Global finance is mysterious, exciting and sometimes reckless. A specter now haunts it -- the specter of excess "liquidity." Will this prove a passing anxiety or, as in 1997 and 1998 with the Asian financial crisis, will it threaten the stability of the entire global economy? Good question.
First, a vocabulary lesson.
"Liquidity" is a common, but confusing, economic metaphor. Financial markets (say, stock and bond markets) are said to be "liquid" when it's easy to buy and sell. Transactions flow smoothly. By contrast, either buyers or sellers are scarce in an "illiquid" market. Prices move sharply, up or down. Markets can also have too much liquidity: Investors may take increasingly large risks to put their abundant funds to use. "Bubbles" can form. Losses may follow.
We now have evidence of that.
Just recently, HSBC -- a major bank holding company -- announced more than $10 billion in losses on so-called "subprime" home mortgages. Representing about 20 percent of new mortgages in 2006, subprime loans go to weaker borrowers with shakier credit histories. When borrowers are less creditworthy, their loans carry higher interest rates. Hence, the appeal to lenders. Now, losses are emerging.
What's unclear is whether the subprime losses are an isolated event or a harbinger of wider investment blunders.
In the past quarter-century, points out economist Richard Berner of Morgan Stanley, the financial system -- the way that savings are channeled into investments -- has changed in three fundamental ways.
First is "securitization." Banks, savings and loan associations (S&Ls) and insurance companies have retreated as direct lenders. In 1980, for example, S&Ls and banks made and held most home mortgages. Now, most mortgages are bundled into bondlike securities and sold to institutional investors -- pension funds, endowment funds and insurance companies as well as banks. The same has happened to credit card debt, auto loans and business loans. About 53 percent of U.S. nonfinancial debt is now "securitized"; in 1980, that was 28 percent.
Second is the explosion in the number of financial institutions -- hedge funds, mutual funds, private equity funds. The channels for savings have multiplied. Hedge funds, for instance, are large pools of loosely regulated money from wealthy individuals and institutional investors. These funds control more than $1 trillion.
Finally, finance has gone global. In 1980, most countries (one exception: the United States) restricted or prohibited their citizens from investing abroad -- and foreigners from investing in their countries. Since then, governments have relaxed or removed most of these "capital controls." Cross-border investments now exceed $6 trillion annually, reports the McKinsey Global Institute.
It's a global money bazaar. An American hedge fund with European investors can put their money into U.S. subprime mortgages -- or into Brazilian stocks. This can be a good thing. Theoretically, savings go to the most productive investments. In some ways, investing has become safer. Since the 1980s, business cycles have become less turbulent. Many "emerging market" countries (Brazil, China, India) are doing better than a decade ago. Still, all the changes are unsettling.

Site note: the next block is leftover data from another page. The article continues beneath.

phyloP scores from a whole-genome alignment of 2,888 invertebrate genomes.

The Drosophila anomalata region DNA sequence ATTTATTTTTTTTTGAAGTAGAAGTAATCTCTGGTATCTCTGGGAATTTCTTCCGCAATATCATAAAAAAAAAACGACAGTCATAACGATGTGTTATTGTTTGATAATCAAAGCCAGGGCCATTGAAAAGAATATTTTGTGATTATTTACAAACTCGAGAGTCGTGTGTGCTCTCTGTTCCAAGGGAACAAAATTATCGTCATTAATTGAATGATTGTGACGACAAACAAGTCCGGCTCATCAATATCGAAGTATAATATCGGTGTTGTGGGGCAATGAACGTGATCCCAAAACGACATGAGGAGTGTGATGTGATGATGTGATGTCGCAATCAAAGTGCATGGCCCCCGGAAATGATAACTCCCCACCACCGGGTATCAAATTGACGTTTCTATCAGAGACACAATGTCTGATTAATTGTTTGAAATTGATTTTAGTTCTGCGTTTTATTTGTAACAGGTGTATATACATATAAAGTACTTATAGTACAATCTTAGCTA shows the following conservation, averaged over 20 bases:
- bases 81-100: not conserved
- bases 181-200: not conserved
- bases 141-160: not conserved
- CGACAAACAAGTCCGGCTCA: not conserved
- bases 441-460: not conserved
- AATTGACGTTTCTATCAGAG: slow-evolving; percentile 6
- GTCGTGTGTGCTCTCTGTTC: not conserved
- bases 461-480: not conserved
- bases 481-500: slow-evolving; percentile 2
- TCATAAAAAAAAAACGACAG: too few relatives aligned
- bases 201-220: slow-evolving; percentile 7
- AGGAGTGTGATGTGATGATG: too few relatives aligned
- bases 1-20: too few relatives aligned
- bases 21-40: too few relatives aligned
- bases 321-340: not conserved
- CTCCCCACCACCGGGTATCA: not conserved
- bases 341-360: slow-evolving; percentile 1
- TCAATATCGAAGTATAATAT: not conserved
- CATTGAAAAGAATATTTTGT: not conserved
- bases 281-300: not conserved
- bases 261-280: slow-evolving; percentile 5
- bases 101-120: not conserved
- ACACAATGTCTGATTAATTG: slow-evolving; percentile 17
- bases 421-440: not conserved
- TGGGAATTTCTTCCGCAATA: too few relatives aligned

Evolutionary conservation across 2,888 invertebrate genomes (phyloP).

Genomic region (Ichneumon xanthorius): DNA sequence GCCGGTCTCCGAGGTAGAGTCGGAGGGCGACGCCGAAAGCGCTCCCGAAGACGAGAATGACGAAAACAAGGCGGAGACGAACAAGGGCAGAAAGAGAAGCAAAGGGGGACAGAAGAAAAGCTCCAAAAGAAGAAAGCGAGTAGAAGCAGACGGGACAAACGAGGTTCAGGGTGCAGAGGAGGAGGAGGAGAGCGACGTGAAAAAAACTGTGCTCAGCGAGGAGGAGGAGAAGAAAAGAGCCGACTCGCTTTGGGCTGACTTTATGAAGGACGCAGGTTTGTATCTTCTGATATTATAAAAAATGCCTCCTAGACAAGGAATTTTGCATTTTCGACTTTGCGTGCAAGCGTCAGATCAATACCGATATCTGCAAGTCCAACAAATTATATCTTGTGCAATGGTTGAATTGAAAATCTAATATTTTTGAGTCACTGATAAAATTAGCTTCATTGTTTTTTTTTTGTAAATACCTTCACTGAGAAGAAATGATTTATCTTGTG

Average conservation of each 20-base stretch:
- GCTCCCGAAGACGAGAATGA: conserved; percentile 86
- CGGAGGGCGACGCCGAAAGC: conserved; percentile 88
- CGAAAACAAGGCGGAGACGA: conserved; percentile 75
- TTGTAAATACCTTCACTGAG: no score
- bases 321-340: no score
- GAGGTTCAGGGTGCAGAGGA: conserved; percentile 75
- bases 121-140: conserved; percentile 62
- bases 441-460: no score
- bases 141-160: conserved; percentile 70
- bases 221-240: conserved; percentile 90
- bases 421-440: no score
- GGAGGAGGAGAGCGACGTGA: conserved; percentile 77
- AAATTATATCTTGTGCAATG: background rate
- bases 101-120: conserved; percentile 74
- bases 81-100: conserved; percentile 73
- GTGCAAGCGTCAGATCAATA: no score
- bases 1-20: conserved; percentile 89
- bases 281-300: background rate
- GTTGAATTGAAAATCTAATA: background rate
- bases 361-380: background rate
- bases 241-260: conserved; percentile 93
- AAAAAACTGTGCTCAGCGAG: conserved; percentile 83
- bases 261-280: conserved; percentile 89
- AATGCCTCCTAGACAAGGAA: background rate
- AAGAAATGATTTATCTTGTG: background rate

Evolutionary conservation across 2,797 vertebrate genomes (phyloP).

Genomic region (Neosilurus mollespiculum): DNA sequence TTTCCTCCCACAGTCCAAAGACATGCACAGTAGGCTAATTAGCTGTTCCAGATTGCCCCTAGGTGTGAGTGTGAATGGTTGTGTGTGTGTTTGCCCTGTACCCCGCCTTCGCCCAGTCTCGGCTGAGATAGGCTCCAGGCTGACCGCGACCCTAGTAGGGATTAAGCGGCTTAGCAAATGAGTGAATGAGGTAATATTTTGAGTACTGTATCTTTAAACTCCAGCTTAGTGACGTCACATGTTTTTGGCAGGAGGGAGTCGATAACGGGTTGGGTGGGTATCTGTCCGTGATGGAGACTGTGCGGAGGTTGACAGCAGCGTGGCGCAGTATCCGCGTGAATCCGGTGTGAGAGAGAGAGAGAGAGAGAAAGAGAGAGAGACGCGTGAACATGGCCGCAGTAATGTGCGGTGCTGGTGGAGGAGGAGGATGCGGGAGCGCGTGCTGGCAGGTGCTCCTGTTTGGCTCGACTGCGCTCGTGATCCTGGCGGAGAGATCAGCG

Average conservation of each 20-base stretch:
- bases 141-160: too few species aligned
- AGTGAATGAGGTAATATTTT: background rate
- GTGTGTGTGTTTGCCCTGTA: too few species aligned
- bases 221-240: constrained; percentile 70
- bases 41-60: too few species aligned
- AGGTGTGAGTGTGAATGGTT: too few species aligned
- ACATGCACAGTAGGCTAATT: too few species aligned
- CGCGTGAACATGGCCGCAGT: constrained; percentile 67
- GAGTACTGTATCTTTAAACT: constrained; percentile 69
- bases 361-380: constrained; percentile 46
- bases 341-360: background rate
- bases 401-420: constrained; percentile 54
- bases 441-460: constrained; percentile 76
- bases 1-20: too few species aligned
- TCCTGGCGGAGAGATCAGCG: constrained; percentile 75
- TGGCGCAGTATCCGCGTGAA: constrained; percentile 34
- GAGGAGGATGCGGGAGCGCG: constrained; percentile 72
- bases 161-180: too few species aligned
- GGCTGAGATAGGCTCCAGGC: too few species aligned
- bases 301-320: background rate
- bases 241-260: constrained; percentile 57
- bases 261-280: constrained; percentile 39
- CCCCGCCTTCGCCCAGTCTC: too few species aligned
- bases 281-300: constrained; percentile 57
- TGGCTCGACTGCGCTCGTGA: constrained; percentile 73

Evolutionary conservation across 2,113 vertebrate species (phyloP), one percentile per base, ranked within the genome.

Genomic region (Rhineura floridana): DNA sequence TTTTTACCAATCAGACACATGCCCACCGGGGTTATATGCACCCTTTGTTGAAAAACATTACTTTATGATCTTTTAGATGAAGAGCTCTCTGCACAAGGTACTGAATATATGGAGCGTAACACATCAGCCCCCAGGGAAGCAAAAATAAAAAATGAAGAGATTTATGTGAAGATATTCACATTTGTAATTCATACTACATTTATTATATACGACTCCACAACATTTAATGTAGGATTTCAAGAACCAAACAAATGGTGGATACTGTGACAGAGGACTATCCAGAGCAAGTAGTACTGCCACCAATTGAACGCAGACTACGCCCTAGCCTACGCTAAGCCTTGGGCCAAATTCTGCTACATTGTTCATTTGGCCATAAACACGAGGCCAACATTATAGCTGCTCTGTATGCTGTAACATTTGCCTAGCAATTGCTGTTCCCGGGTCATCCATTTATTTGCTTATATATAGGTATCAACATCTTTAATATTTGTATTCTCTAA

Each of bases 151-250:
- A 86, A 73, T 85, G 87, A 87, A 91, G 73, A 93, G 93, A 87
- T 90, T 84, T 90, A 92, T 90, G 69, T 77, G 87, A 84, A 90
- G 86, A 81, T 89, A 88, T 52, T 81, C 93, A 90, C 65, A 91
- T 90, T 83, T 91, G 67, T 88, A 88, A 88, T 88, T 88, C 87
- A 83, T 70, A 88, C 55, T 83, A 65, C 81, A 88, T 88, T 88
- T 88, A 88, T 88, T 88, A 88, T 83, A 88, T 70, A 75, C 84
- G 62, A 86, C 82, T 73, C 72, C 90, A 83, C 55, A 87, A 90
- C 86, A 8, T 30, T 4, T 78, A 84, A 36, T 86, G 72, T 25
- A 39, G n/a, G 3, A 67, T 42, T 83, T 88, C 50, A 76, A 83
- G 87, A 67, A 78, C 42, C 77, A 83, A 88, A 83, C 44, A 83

The concerns about "excess liquidity" stem mainly from the low-interest-rate policies adopted by the United States, Europe and Japan after 2000. The aim was to avert a deep recession. The Federal Reserve cut its overnight rate to 1 percent; the European Central Bank got down to 2 percent, and the Bank of Japan actually went to zero. With low short-term rates, investors have poured money into longer-term securities with higher interest rates -- government bonds, mortgages, "junk" corporate debt, bonds from emerging market countries -- and into stocks. Often, these investments are financed by short-term loans at low interest rates.
One big worry now is the "yen carry trade." Investors (speculators?) borrow at 1 or 2 percent in yen, convert the yen into other currencies (say, Brazilian reals or Turkish lira) and reinvest the funds in those countries at much higher interest rates. For Brazil and Turkey, three-month rates are roughly 13 and 19 percent. Low interest rates on Swiss franc loans have also inspired a sizable "carry trade," says Grant's Interest Rate Observer. The danger is that a sharp shift in exchange rates (either the borrowing or lending currency), or higher interest rates in the lending country, could make these appealing trades unprofitable. A panic might ensue as investors seek to escape. Historically, "excess liquidity" often evaporates through losses.
Global finance is a dark hole. There are more investors in more countries moving more money into more securities in more other countries than ever before. Herd behavior sometimes overwhelms the natural tendency of markets to self-correct, often harmlessly to everyone but overeager investors. Large losses in one market could trigger selling in others. Confidence and spending could weaken. What's unnerving about the global money bazaar is not what we know; it's what we don't know.